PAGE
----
Opening Bell: Voters don't feel 'the recovery' in their pockets, eastern countries oppose UK-EU reforms, oil's down again

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The latest in a series of Newstalk/Red C polls ahead of this month’s general election has found that 56% of adults have not felt the effects of the economic recovery personally while just 44% agree that the upturn has benefited them. 

Almost four in five respondents believe that the recovery is on a two-tier basis, being felt more by some and not others. However, more optimistically the majority of the population (61%) believe that economic growth is here to stay for the next five years at least.

From a budgetary point of view, 36% feel that the Government should focus expenditure on public services while 20% think the focus should be on reducing the national debt. 33% of respondents are of the opinion that the Universal Social Charge should be abolished with only 10% believing that the focus should be on further tax cuts.

More findings from the in-depth study can be found here.

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David Cameron faces another day of frantic negotiations to secure a new deal for the UK at tomorrow's meeting of EU leaders.

The British Prime Minister has been warned he will have to go all out to win over eastern European leaders.

Downing Street conceded there "are still details to be nailed down" to win an agreement this week.

But it insisted Mr Cameron's talks with key figures in Brussels on Tuesday had been "useful."

The Prime Minister was told he has an "extra mile" to go to persuade the Czech Republic, Hungary, Poland and Slovakia to back his proposed reforms.

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Brent oil prices slid by 3% yesterday after experiencing an early increase when Saudi Arabia and Russia announced a deal to freeze their output levels.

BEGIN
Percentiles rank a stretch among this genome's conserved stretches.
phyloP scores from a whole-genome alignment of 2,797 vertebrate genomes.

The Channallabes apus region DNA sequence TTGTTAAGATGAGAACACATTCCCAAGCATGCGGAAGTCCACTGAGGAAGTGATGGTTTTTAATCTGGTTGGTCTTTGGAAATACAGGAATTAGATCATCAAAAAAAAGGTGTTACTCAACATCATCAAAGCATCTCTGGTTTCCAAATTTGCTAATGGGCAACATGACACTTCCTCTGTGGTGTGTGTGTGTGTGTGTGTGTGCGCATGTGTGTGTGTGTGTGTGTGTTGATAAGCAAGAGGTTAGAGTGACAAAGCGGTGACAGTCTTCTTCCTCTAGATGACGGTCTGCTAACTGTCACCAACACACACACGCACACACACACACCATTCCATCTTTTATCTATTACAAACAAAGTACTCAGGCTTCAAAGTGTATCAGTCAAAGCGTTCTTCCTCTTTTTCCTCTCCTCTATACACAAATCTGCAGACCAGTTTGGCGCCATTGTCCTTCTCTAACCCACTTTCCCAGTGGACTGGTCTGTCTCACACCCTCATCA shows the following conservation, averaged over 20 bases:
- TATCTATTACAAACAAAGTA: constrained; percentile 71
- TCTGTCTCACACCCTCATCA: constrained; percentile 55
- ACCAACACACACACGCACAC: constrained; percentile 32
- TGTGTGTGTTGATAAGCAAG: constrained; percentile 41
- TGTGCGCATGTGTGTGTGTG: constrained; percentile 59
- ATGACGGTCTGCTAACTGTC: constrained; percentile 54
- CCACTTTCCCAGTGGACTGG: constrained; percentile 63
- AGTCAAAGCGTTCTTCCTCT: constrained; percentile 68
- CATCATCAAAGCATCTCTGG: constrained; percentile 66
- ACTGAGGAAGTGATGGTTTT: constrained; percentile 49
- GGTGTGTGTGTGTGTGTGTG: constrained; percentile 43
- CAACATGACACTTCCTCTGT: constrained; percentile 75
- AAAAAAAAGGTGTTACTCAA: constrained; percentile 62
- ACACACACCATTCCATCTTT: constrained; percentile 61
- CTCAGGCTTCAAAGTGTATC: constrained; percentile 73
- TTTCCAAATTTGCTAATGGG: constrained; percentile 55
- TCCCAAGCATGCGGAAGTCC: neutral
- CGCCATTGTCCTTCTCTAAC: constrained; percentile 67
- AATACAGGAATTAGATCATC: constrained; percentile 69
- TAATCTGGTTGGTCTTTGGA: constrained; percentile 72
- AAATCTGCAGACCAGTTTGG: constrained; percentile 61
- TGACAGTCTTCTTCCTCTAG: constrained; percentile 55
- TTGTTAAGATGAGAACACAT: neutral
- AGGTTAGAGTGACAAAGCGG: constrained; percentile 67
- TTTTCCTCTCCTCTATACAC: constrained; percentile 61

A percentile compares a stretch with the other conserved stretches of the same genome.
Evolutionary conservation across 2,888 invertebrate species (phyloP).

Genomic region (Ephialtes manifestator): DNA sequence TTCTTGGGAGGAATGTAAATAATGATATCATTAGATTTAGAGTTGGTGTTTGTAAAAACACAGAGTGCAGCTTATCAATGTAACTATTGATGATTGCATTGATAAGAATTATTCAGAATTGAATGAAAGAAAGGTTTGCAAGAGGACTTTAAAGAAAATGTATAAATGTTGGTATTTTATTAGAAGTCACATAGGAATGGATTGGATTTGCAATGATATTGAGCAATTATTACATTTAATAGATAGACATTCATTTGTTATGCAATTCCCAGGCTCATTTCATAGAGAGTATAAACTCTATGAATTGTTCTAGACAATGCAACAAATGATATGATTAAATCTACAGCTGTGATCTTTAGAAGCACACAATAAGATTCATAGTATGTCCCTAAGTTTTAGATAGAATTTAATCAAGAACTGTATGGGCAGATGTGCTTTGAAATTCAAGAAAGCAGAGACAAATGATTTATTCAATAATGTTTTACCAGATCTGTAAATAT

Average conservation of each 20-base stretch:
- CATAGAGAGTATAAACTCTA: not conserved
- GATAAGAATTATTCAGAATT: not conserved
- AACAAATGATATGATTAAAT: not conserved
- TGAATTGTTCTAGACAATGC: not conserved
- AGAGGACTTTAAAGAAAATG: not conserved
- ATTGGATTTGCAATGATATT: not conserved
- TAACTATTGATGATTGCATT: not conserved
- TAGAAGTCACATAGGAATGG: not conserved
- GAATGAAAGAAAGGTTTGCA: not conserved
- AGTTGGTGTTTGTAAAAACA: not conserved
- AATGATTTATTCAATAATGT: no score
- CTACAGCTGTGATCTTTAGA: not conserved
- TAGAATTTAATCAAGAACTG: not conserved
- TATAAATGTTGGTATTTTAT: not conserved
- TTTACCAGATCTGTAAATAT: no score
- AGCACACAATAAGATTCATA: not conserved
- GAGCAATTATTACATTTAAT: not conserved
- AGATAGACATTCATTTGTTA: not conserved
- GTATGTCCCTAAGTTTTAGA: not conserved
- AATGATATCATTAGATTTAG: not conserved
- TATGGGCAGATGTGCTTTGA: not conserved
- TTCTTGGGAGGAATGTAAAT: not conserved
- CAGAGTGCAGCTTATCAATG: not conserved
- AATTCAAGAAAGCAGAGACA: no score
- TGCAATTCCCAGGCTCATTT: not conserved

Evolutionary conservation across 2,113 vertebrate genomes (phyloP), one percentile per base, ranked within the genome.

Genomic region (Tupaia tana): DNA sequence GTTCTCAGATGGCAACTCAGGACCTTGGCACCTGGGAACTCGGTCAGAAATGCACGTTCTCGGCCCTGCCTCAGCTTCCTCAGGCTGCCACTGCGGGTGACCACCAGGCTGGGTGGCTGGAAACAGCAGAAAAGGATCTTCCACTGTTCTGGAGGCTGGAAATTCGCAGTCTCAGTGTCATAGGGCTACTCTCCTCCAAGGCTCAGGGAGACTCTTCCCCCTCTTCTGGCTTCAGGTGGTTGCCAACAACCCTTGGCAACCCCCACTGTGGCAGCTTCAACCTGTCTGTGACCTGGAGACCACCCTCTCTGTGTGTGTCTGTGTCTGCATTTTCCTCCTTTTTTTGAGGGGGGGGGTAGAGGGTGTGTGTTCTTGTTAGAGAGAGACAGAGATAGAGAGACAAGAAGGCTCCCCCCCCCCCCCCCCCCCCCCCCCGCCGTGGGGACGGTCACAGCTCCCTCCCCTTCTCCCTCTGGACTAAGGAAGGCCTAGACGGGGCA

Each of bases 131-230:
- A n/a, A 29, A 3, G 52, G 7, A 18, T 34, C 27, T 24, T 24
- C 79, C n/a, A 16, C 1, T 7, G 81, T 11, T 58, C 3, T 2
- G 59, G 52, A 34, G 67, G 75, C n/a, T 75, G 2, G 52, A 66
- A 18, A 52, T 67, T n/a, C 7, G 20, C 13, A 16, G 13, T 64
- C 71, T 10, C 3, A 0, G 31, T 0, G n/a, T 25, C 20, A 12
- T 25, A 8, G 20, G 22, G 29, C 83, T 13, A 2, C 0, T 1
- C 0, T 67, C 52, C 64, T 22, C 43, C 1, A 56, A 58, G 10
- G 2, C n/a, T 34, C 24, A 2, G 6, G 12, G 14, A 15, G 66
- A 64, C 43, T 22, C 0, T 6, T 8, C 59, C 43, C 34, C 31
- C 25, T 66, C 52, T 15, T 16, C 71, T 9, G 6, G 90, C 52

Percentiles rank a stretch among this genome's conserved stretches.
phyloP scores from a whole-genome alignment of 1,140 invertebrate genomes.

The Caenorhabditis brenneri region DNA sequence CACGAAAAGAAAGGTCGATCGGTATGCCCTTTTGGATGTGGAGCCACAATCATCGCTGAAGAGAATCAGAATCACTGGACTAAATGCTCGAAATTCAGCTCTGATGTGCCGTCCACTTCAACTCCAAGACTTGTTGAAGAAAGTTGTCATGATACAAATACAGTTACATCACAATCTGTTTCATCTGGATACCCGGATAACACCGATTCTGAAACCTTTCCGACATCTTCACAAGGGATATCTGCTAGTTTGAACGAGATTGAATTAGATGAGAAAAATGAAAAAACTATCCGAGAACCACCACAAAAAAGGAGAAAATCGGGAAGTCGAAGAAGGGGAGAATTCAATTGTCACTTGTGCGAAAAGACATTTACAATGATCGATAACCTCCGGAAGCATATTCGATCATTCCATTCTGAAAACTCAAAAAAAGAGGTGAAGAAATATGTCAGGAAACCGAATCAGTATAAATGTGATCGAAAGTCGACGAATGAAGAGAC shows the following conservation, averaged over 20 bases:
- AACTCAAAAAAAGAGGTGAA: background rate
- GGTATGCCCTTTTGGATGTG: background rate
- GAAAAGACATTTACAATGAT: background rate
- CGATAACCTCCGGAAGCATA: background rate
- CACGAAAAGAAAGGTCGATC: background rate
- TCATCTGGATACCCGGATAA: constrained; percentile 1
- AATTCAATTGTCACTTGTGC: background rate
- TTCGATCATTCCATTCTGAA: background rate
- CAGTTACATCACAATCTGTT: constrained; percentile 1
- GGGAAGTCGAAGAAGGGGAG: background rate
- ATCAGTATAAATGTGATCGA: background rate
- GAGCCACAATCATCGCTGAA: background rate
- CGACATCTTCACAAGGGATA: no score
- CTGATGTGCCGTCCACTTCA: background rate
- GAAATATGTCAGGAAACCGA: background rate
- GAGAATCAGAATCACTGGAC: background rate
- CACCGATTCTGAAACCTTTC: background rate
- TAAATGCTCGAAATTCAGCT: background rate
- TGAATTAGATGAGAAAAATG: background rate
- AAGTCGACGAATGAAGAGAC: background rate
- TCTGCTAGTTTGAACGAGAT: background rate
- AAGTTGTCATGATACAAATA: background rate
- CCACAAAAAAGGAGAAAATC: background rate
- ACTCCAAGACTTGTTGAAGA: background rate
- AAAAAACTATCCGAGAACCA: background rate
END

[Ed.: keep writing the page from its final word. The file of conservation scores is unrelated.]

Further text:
Russian Energy Minster Alexander Novak said that any cut in oil production in Russia would be likely to be dependent on the involvement of more countries. The absence of Iran from the negotiating table has undermined the credibility of the deal.

Speaking to Bloomberg, Eugen Weinberg head of commodities research at Commerzbank AG in Frankfurt said, "If Iran and Iraq are not a part of the agreement, it’s not worth much - and even then there is still a question of compliance."

Iran ruled out any cuts in production when OPEC last met in December, the country has pledged to increase production.

Negotiations could be complicated by a recent rift between Iran and Saudi Arabia, in early January the beheading of Shiite cleric Nimr al-Nimr by Saudi Arabia led to the cutting of diplomatic ties between the countries.

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Former French President Nicolas Sarkozy is in the centre of an investigation of a funding probe.

Legal proceedings are being brought against Sarkozy, 61, in relation to massive over-spending during his campaign's 2012 run, which ultimately ended in an unsuccessful result.

Sarkozy had been in talks of running again for the Presidency in the 2017 elections, but accusations that his 2012 campaign costs were more than twice the legal limit may dampen those hopes.

He was questioned all day today by French magistrates, before being informed he was under official investigation.

Sarkozy claims he was not involved in the details of his campaign's finances and has denied knowledge of the overspending.